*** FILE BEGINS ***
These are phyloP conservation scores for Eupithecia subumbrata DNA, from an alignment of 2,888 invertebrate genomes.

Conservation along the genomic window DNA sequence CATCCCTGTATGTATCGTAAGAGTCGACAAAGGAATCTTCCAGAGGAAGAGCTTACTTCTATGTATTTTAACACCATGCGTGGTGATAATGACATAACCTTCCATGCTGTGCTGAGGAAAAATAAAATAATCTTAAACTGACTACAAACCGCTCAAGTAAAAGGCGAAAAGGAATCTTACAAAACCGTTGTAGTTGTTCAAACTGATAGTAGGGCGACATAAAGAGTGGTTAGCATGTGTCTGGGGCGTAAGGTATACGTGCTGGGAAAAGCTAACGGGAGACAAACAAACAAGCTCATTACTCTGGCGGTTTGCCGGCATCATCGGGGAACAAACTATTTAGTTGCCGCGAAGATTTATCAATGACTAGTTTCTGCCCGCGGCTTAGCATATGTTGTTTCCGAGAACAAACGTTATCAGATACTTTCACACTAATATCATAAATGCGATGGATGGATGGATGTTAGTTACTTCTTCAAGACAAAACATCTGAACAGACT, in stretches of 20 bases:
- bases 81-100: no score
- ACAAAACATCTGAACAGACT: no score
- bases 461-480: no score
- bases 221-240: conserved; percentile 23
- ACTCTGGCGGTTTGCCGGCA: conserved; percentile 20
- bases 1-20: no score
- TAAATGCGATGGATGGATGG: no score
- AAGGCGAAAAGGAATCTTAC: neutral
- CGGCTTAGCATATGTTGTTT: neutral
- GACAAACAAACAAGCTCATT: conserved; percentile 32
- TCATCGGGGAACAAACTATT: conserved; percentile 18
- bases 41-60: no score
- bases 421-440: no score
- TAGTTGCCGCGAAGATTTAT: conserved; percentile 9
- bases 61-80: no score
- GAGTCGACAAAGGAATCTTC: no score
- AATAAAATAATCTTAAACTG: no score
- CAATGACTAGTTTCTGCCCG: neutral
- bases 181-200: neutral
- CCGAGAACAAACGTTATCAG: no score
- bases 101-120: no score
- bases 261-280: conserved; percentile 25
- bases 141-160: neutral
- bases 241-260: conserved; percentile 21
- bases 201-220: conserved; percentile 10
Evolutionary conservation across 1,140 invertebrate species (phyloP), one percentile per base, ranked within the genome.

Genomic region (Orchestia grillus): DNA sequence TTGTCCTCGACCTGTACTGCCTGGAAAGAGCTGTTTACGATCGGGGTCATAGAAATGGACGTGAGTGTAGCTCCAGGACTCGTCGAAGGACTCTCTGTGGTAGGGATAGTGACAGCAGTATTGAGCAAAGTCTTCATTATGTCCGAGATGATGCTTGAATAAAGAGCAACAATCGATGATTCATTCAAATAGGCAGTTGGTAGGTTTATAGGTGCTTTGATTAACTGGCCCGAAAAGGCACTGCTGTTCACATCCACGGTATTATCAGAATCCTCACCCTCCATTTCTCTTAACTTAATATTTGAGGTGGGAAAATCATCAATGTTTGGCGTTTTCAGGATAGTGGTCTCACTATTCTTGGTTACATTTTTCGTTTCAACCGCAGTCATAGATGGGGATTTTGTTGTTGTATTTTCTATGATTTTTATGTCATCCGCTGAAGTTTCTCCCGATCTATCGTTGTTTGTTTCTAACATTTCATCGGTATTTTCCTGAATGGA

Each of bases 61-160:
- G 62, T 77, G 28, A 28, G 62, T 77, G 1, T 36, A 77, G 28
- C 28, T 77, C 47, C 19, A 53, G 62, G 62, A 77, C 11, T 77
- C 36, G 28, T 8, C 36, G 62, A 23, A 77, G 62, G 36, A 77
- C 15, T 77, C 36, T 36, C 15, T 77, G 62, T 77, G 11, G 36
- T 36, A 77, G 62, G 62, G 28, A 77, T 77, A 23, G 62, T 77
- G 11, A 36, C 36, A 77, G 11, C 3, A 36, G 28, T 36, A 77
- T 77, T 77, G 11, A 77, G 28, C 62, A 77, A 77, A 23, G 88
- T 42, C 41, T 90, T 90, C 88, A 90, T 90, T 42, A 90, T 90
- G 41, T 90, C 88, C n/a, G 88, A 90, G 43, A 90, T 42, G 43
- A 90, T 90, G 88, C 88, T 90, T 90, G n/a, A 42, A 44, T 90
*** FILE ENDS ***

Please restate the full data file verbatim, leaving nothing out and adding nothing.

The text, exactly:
These are phyloP conservation scores for Eupithecia subumbrata DNA, from an alignment of 2,888 invertebrate genomes.

Conservation along the genomic window DNA sequence CATCCCTGTATGTATCGTAAGAGTCGACAAAGGAATCTTCCAGAGGAAGAGCTTACTTCTATGTATTTTAACACCATGCGTGGTGATAATGACATAACCTTCCATGCTGTGCTGAGGAAAAATAAAATAATCTTAAACTGACTACAAACCGCTCAAGTAAAAGGCGAAAAGGAATCTTACAAAACCGTTGTAGTTGTTCAAACTGATAGTAGGGCGACATAAAGAGTGGTTAGCATGTGTCTGGGGCGTAAGGTATACGTGCTGGGAAAAGCTAACGGGAGACAAACAAACAAGCTCATTACTCTGGCGGTTTGCCGGCATCATCGGGGAACAAACTATTTAGTTGCCGCGAAGATTTATCAATGACTAGTTTCTGCCCGCGGCTTAGCATATGTTGTTTCCGAGAACAAACGTTATCAGATACTTTCACACTAATATCATAAATGCGATGGATGGATGGATGTTAGTTACTTCTTCAAGACAAAACATCTGAACAGACT, in stretches of 20 bases:
- bases 81-100: no score
- ACAAAACATCTGAACAGACT: no score
- bases 461-480: no score
- bases 221-240: conserved; percentile 23
- ACTCTGGCGGTTTGCCGGCA: conserved; percentile 20
- bases 1-20: no score
- TAAATGCGATGGATGGATGG: no score
- AAGGCGAAAAGGAATCTTAC: neutral
- CGGCTTAGCATATGTTGTTT: neutral
- GACAAACAAACAAGCTCATT: conserved; percentile 32
- TCATCGGGGAACAAACTATT: conserved; percentile 18
- bases 41-60: no score
- bases 421-440: no score
- TAGTTGCCGCGAAGATTTAT: conserved; percentile 9
- bases 61-80: no score
- GAGTCGACAAAGGAATCTTC: no score
- AATAAAATAATCTTAAACTG: no score
- CAATGACTAGTTTCTGCCCG: neutral
- bases 181-200: neutral
- CCGAGAACAAACGTTATCAG: no score
- bases 101-120: no score
- bases 261-280: conserved; percentile 25
- bases 141-160: neutral
- bases 241-260: conserved; percentile 21
- bases 201-220: conserved; percentile 10
Evolutionary conservation across 1,140 invertebrate species (phyloP), one percentile per base, ranked within the genome.

Genomic region (Orchestia grillus): DNA sequence TTGTCCTCGACCTGTACTGCCTGGAAAGAGCTGTTTACGATCGGGGTCATAGAAATGGACGTGAGTGTAGCTCCAGGACTCGTCGAAGGACTCTCTGTGGTAGGGATAGTGACAGCAGTATTGAGCAAAGTCTTCATTATGTCCGAGATGATGCTTGAATAAAGAGCAACAATCGATGATTCATTCAAATAGGCAGTTGGTAGGTTTATAGGTGCTTTGATTAACTGGCCCGAAAAGGCACTGCTGTTCACATCCACGGTATTATCAGAATCCTCACCCTCCATTTCTCTTAACTTAATATTTGAGGTGGGAAAATCATCAATGTTTGGCGTTTTCAGGATAGTGGTCTCACTATTCTTGGTTACATTTTTCGTTTCAACCGCAGTCATAGATGGGGATTTTGTTGTTGTATTTTCTATGATTTTTATGTCATCCGCTGAAGTTTCTCCCGATCTATCGTTGTTTGTTTCTAACATTTCATCGGTATTTTCCTGAATGGA

Each of bases 61-160:
- G 62, T 77, G 28, A 28, G 62, T 77, G 1, T 36, A 77, G 28
- C 28, T 77, C 47, C 19, A 53, G 62, G 62, A 77, C 11, T 77
- C 36, G 28, T 8, C 36, G 62, A 23, A 77, G 62, G 36, A 77
- C 15, T 77, C 36, T 36, C 15, T 77, G 62, T 77, G 11, G 36
- T 36, A 77, G 62, G 62, G 28, A 77, T 77, A 23, G 62, T 77
- G 11, A 36, C 36, A 77, G 11, C 3, A 36, G 28, T 36, A 77
- T 77, T 77, G 11, A 77, G 28, C 62, A 77, A 77, A 23, G 88
- T 42, C 41, T 90, T 90, C 88, A 90, T 90, T 42, A 90, T 90
- G 41, T 90, C 88, C n/a, G 88, A 90, G 43, A 90, T 42, G 43
- A 90, T 90, G 88, C 88, T 90, T 90, G n/a, A 42, A 44, T 90